Week 2: 12–18 January, 2020
The first day of week two started with an exciting visit to the Egyptian Museum where we first met Ilona Regulski from the British Museum. She introduced us to the EU-funded project that several European museums are currently working on to transform the museum, aiming to enhance the visitors experience and redefining its purpose. Next, Marwa introduced us to the digital database — something that will help us completing our museum and paper assignments (Insha’Allah!). Our visit continued with Christian Eckmann, who was responsible for restoring the beard of the funerary mask of Tutankhamun. He explained to us his work at the restoration lab on the gold appliqués from the tomb of Tutankhamun, which was something particularly exciting for all of us (fig. 1). We ended the day with our second Egyptian Arabic class, in which, among other things, we learned how to count to ten in Arabic.
On Monday we all met up in front of the IFAO to visit one of the most impressive institutes in Cairo, located in the ancient Mounira palace. We were shown around their impressive library (with over 93.000 books!), their archaeometry lab, and the printing house. After our visit to the IFAO we visited the American Research Center in Egypt (ARCE) where the library and archives were shown.
The next day, after our fourth Arabic lesson, we attended Julia Puglisi’s very interesting lecture on the use of three-dimensional models and digital reconstructions in Egyptology (fig. 2). She shared with us a bit of her experience as a digital humanist and gave us an insight into the Digital Giza Project at Harvard University. The class was impressed with these digital tools, particularly when using the "Dreaming the Sphinx" app!
On Wednesday we drove to Ayn Sukhna, a harbour on the Red Sea coast that was mainly used for expeditions to the Sinai Peninsula during the Old and Middle Kingdoms. We were received by Claire Somaglino (IFAO) who gave us a tour of the site. She showed us special features, such as the rock inscriptions that give us important details about the use of the site and its purpose. Before moving to the excavation area, we visited the galleries where boats and other materials were stored. Two boats have been preserved inside the galleries, because sand-dwellers put fire to two of these galleries. We were shown one of these remains, which was very impressive! In the lower area of the site we met Georges Verly, who taught us how the metallurgical units functioned that were used to transform copper extracted in the Sinai Peninsula (fig. 3). Before returning to Cairo, we visited the Suez Museum, which is mainly dedicated to Red Sea archaeology.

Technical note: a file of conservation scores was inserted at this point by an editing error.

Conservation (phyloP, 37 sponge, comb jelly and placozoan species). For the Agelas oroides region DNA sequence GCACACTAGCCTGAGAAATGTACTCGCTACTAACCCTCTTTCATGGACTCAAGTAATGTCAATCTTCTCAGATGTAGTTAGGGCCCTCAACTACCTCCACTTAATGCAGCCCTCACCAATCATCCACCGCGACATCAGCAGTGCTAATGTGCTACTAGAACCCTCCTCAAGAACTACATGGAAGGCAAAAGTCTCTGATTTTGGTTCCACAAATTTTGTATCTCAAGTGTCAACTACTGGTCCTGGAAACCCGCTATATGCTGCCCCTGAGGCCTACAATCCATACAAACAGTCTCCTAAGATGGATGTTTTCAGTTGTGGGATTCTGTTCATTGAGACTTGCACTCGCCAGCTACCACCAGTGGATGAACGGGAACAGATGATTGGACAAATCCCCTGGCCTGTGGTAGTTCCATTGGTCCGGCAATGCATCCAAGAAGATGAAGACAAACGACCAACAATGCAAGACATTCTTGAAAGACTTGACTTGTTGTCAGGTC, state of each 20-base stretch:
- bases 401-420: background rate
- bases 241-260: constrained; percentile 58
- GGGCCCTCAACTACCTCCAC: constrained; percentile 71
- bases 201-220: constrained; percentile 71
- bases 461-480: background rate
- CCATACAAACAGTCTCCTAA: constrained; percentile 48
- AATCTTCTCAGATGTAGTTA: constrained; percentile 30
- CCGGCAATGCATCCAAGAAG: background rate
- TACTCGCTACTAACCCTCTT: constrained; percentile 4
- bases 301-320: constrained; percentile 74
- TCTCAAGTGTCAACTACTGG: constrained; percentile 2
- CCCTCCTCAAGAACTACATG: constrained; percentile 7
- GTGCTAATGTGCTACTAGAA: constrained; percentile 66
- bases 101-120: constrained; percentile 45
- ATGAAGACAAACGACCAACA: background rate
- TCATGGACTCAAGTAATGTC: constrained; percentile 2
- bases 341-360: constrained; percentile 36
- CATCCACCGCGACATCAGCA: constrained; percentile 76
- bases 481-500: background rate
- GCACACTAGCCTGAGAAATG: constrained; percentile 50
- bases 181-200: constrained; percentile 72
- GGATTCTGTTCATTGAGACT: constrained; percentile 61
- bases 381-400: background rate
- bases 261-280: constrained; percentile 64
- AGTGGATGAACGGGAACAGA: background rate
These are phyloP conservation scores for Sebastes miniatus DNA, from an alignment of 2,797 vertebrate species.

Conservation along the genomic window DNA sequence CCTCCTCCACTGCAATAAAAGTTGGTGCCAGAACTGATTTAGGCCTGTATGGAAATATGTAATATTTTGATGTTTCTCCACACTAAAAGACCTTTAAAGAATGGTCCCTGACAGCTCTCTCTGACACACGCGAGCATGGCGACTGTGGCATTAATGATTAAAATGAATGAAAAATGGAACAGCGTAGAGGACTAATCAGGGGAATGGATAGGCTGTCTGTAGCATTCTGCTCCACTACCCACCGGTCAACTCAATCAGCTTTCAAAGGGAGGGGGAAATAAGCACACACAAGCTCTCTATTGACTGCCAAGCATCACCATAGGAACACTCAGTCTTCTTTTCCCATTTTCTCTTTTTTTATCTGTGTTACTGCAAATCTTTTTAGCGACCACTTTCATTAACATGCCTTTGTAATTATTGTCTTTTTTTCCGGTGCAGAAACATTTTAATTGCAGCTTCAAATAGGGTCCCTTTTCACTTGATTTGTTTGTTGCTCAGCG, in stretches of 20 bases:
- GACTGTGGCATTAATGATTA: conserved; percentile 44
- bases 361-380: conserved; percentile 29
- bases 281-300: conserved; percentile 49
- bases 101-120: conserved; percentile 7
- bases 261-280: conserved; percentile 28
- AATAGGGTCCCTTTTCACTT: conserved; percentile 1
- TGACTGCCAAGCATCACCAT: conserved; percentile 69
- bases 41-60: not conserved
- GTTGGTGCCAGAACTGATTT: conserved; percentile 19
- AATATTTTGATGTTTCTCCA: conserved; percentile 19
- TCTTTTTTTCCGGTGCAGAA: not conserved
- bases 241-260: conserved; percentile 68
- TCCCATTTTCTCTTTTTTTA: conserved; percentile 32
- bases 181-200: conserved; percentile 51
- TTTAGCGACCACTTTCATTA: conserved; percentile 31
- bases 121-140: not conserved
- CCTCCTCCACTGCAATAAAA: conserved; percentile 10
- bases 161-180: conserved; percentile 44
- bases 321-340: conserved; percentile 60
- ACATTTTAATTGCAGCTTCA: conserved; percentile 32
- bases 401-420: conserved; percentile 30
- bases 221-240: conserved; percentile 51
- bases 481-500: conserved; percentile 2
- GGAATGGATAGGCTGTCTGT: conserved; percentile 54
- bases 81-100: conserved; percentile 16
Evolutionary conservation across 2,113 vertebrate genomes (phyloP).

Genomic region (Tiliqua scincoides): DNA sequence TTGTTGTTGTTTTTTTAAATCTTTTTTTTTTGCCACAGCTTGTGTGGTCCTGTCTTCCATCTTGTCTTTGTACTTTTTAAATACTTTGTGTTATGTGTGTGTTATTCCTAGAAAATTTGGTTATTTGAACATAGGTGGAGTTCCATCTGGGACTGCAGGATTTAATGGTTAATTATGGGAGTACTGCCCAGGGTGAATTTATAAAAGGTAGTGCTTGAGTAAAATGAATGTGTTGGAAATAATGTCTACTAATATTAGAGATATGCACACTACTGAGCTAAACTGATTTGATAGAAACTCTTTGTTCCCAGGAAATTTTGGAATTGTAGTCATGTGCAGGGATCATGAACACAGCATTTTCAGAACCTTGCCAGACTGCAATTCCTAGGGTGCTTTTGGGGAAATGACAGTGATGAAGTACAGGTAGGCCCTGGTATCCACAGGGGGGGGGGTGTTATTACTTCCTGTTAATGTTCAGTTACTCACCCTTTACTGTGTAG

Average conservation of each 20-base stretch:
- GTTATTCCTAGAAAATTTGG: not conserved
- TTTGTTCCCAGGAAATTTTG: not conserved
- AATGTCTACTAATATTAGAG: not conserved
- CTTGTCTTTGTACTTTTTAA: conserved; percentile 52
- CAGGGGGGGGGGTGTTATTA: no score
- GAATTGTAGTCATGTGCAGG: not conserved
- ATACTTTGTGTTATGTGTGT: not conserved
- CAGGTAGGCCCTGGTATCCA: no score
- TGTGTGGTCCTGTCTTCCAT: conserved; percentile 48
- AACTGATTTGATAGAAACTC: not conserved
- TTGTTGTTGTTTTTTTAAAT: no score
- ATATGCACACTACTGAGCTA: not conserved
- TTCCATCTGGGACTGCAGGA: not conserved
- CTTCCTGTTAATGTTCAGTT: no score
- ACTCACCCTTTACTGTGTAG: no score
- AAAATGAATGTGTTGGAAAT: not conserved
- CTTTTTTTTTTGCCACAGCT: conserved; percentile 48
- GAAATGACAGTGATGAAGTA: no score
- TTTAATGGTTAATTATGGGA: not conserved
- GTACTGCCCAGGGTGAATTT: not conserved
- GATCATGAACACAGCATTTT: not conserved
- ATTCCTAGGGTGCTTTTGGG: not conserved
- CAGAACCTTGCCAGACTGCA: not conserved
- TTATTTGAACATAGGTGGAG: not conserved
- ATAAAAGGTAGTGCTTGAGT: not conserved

Thursday morning was a morning off, so some of us took the opportunity to go to the Egyptian Museum to use the database and complete the museum assignments. During the afternoon we had our last Arabic class (Ma’a-s-salama, ya Khawla!) and attended a lecture by Dr Ahmed Mekawy on Egyptian Middle Kingdom oyster shells. Here we learned that the oyster shells can be dated to the late Middle Kingdom and that rather than belonging to a military group, they were used as ornaments.
Following our day off on Friday, which we used to visit the Egyptian Museum and work on our assignments, we went on a field trip to Tanis. The site is enormous, something that surprised us all. François Leclère introduced us to site and the current work on conservation and site management, and we then had the opportunity to see for ourselves how puzzling the site is. Unfortunately Tanis has suffered a lot with monuments being taken elsewhere in Egypt, but it is possible to have an idea of how monumental it was just by looking around the site, and Marleen took the opportunity to challenge us to identify some of the cartouches while we were walking around. The cherry on the cake was entering in one of the tombs of the royal necropolis, an incredible experience. Tanis room at the Egyptian museum, we are coming (again) for you! (fig. 4)
Cheyenne Cozijnsen and Daniela Martins